Sunday, March 15, 2015

Why the sale of F-35 JSFs to Singapore continues to elude Lockheed Martin

Singapore's FY 2015 $13.12 billion Defence Budget was passed with not a word on whether the Lockheed Martin F-35 Lightning II Joint Strike Fighter (JSF) would finally wear Republic of Singapore Air Force (RSAF) colours

Among Singapore watchers who study the RSAF's order of battle closely down to the last tail number, it is only a matter of time before the Singapore Ministry of Defence (MINDEF) will seal the deal. This expectation stems from awareness of the lack of warplane candidates that can carry the RSAF into the next decade and beyond, as well as the present-day reality that the RSAF's F-5S/T Tiger II fleet cannot go on flying forever. Project M****, which gave the F-5 a new lease of life in the 1990s, has served its time.

And so, if cyber chatter is to be believed, the F-35 will be next. Or will it?

The growth trajectory of the RSAF's fighter fleet assumes the next candidate will be a manned fighter. Hardly any F-35 proponents or opponents flag out the possibility of the RSAF eventually fielding Unmanned Combat Air Vehicles (UCAVs) as a complement to manned fighters.

If one looks at the trend in other parts of the world, the evolution of Unmanned Air Vehicles eventually, indeed inevitably, graduates from a platform that can only furnish persistent awareness day and night to an armed UAV that can not only see but persecute targets within the range ring of embarked weapons.

Granted, most of these are A2G engagements.

But add another 10 years or so from the current state-of-the-art in UAV technology and what are you likely to get? Quite possibly, an air platform that is not only unmanned but autonomous with the range, reach and the smarts to fly A2A missions with an agility unmatched by manned fighters (which are G-limited not by engineering constraints on the airframe but by what the pilot can take before G-LOC incapacitates him/her).

Forward-looking air warfare planners must therefore hedge their bets by asking if a new warplane costing some $200 million apiece is really worth the investment or would a sizeable number of locally-developed UCAVs make a better complement.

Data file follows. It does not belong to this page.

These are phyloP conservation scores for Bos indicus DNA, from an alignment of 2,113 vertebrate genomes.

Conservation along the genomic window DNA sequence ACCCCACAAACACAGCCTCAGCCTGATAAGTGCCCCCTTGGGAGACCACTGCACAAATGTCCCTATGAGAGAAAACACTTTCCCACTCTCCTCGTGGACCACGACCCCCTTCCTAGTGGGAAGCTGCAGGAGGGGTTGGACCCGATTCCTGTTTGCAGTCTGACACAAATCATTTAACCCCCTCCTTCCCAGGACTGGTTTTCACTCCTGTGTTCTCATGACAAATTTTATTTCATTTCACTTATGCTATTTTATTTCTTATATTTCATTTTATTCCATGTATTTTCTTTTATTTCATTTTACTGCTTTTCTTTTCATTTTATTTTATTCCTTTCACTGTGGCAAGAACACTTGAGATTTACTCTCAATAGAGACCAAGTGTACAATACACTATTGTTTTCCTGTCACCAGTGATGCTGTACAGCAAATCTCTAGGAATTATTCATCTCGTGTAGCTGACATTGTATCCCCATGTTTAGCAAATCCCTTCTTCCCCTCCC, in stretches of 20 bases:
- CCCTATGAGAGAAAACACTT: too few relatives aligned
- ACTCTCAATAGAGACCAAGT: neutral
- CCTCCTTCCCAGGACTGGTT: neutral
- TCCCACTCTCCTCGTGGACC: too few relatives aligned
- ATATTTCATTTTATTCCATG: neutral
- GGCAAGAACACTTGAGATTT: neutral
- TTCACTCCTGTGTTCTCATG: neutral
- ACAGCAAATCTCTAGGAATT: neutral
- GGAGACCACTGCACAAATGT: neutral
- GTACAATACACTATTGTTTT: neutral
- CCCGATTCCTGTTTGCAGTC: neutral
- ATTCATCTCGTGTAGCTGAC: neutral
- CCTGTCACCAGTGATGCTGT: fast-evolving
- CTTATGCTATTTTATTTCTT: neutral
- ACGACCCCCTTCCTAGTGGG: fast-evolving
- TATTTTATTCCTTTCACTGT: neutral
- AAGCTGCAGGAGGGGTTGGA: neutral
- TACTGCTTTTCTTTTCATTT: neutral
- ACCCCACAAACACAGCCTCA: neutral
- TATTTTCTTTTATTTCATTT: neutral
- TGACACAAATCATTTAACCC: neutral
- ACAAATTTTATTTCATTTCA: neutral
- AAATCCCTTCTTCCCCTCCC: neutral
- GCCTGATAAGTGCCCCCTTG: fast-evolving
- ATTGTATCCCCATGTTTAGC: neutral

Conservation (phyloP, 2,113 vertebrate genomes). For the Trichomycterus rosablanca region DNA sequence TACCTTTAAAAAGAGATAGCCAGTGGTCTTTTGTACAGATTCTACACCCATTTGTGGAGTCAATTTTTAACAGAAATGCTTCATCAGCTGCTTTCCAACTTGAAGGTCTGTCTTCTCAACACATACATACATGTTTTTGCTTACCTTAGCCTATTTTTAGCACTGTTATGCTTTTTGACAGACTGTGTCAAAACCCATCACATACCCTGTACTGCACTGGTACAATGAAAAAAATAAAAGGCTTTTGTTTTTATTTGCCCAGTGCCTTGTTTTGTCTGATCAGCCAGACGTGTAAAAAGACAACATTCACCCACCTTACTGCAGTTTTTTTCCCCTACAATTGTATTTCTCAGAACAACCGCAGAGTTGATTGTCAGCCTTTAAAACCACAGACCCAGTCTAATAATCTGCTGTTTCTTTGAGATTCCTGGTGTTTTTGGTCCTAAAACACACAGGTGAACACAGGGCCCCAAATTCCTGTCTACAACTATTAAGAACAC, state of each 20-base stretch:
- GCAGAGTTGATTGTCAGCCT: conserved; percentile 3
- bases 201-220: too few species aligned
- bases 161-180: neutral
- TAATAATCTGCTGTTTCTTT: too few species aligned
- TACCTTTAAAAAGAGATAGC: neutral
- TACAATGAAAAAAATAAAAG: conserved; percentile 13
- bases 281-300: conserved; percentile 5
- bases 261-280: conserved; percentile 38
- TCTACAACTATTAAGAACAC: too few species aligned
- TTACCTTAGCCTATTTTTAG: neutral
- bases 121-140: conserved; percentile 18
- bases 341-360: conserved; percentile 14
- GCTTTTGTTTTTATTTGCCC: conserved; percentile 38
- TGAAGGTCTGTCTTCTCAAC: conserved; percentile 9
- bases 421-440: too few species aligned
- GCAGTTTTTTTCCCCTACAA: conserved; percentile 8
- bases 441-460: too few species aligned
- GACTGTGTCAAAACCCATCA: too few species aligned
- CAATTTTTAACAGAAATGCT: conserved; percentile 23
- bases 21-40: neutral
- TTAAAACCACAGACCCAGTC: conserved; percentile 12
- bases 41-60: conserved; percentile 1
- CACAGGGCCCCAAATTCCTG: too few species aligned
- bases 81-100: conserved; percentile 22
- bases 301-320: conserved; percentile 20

The deterrent edge of these new and expensive fighters is questionable because there are many ways to clip their wings other than meeting them head-on in air combat.

Airbase relocations
The possibility of fielding of an upsized drone fleet by the future RSAF would tie-in with the rethink concerning RSAF air bases on mainland Singapore. Plans to relocate Paya Lebar Air Base after 2030 have already been announced.

A wild hypothesis: If another airbase eventually makes way for future development, how would the future RSAF maintain its ability to generate and sustain airpower with manned fighters alone? Drones could account for a reduce airbase footprint because of the wider range of launch options vis-a-vis manned fighters.(As an aside, the WW2-era German Natter was designed to be launched vertically by rocket boosters, which gave it the ability to operate without runways. But recovery of the fighter and pilot by parachute proved tricky.)

The addition of STOVL-capable fighters will reduce the RSAF's dependency on long runways. In this regard, pundits have singled out the carrier-capable F-35B as the most likely of three F-35 variants that Singapore is keen to buy.

One must ask if the short take-off and vertical landing capability is tied to a desire to reduce the RSAF's vulnerability to surprise attacks on its airbases, or does this capability stem more from a desire to increase the RSAF's ability to launch and recover air power from the sea?

One would think it is more the latter. This is because the expanded range of options to deliver the RSAF's airpower at anytime from anywhere will force hostile entities to watch out for air attack from all compass points.

This means the F-35 story cannot be read in isolation as an air force story alone.

Look to the Republic of Singapore Navy, ask yourself where it is heading in terms of air-capable platforms (not just the Endurance-class LST replacements but the one after that), ponder what could be taking place inside our defence R&D labs are you'll have a possible answer to why we are taking so long with that F-35 announcement.

Check Six!


el28 said...

Interesting observations. There are significant differences between F-35A, F-35B & F-35C variants, with F-35B being slowest, shortest range and most expensive. I recall F-35B had more difficulties during development compared to the other variants.
My guess is SG buys a majority (>60) of F-35A for land-basing and maybe 8-20 F-35B for future expanded Endurance LPD (I'm told Endurance 160 can't take more than 4 or 5 F-35B, need something like Endurance 180 or 200 to have any appreciable number of F-35B on board). Another question is how many of these expanded is RSN acquiring? The Chinese believe having 3 carriers ensures at least 1 is always available for deployment (the other 2 being repaired, upgraded, replenished etc).

lai said...

Is there a possibility of rsaf buying non US 5th gen aircraft in the event that the rsaf didn't buy f 35 for some reason?

Shawn C said...